Vaccination myths busted
Posted on 12 March 2020
Whether to vaccinate or not to vaccinate is one of the biggest questions many parents grapple with. We bust 6 common vaccination myths below.
1. “Children with an egg allergy should not have a measles vaccine”
Data suggests that anaphylactic reactions to measles- and mumps-containing vaccines are not associated with hypersensitivity to egg antigens but rather to other components of the vaccines (such as gelatin). Children with egg allergies should be fully vaccinated, including the measles vaccine. A contra-indication to the vaccine is an anaphylactic reaction to a previous dose of the vaccine.
2. “The combination MMR vaccine causes autism”
This myth is based on a study on 12 children, which was found to be seriously flawed – and several very large independent studies on collectively millions of children have subsequently found no association between MMR and autism.
3. “Thimerosal in vaccines, specifically the MMR vaccine, causes autism”
Live vaccines, of which MMR is one, do not contain preservatives as this would inactivate the vaccine. Thimerosal is a mercury-based preservative that is found in very few vaccines today. There is no evidence to support any link between thimerosal and autism.
4. “If your child is on an antibiotic, you must not administer a vaccine”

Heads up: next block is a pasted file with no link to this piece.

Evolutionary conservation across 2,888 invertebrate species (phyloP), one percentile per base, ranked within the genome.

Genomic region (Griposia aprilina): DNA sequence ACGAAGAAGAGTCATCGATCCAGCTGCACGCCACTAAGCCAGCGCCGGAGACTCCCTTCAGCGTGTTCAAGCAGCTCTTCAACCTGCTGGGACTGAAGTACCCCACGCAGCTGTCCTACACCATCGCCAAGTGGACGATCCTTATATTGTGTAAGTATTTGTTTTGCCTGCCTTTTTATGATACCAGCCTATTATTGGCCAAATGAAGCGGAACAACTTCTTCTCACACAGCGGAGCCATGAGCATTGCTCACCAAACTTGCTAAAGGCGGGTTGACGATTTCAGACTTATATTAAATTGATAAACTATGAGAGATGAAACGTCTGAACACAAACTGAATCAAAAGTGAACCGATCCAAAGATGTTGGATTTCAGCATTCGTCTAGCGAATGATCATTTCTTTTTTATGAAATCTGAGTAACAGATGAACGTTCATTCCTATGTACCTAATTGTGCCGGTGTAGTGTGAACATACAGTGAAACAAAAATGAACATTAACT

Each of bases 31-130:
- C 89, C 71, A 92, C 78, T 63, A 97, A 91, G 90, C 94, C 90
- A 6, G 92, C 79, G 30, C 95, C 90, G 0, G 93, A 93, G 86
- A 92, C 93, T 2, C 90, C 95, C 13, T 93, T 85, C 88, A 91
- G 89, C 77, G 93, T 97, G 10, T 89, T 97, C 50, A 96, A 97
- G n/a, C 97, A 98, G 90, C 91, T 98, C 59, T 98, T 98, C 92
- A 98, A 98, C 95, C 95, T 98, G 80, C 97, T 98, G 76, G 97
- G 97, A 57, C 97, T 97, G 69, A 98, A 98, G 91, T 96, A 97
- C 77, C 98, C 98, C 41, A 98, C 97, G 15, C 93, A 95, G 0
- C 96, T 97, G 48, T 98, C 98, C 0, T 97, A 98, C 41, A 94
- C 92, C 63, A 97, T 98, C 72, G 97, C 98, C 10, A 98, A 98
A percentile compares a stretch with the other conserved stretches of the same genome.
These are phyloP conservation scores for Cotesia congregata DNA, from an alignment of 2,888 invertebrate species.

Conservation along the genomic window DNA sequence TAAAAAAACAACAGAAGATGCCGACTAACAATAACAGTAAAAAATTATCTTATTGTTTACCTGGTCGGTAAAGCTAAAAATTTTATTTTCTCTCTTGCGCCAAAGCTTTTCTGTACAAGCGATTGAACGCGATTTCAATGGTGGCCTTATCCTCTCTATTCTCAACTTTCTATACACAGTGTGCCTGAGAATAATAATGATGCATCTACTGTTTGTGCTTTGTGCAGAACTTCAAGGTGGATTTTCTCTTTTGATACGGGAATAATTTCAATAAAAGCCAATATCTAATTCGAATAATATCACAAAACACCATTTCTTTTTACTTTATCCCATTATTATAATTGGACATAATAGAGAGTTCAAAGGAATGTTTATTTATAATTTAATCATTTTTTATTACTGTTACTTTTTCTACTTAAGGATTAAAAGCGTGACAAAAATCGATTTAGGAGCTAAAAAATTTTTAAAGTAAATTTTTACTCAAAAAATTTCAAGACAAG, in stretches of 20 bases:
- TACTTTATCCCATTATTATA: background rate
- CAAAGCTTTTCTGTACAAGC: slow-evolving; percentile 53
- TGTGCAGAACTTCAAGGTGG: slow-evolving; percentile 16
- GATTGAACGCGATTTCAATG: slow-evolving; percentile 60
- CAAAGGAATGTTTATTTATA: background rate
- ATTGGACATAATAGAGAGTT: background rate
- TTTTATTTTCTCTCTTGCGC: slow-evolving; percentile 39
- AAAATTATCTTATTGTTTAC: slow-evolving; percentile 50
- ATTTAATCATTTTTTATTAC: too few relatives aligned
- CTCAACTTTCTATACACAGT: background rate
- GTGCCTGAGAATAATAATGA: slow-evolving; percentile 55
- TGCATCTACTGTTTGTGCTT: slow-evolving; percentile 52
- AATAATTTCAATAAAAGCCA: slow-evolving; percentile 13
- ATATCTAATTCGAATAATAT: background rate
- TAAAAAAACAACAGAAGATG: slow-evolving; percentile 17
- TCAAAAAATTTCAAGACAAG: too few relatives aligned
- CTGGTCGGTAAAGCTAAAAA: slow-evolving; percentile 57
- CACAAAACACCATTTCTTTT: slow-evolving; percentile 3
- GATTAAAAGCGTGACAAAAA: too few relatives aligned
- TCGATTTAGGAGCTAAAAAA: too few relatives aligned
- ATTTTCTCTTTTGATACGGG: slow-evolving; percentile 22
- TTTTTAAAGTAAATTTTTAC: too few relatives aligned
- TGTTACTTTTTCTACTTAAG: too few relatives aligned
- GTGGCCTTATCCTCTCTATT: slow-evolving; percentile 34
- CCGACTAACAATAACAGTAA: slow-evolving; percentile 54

Antibiotics would only interfere with a live bacterial vaccine (and the only one in South Africa is BCG), as antibiotics have no effect on viruses or killed, inactivated vaccines. However, if your child is acutely ill, it is preferable to defer vaccination.
5. “Giving too many vaccines at one time will overload the system”
Scientific evidence shows that giving several vaccines at the same time has no adverse effect on your child’s immune system. Children are exposed to several hundred foreign substances that trigger an immune response every day. The simple act of eating food introduces new antigens into the body, and numerous bacteria live in the mouth and nose. Your child is exposed to far more antigens from a common cold or sore throat than they are from vaccines.
6. “True immunity can only be obtained through natural immunity”
Vaccines suppress the immune system. A vaccine contains either the whole causative organism (either killed or weakened so that it can’t cause disease), or noninfectious parts of the organism, and thus interacts with the immune system to produce an immune response similar to that produced by the natural infection. Immunoglobulins, on the other hand, do not stimulate the immune system and provide passive immunity which is only temporary.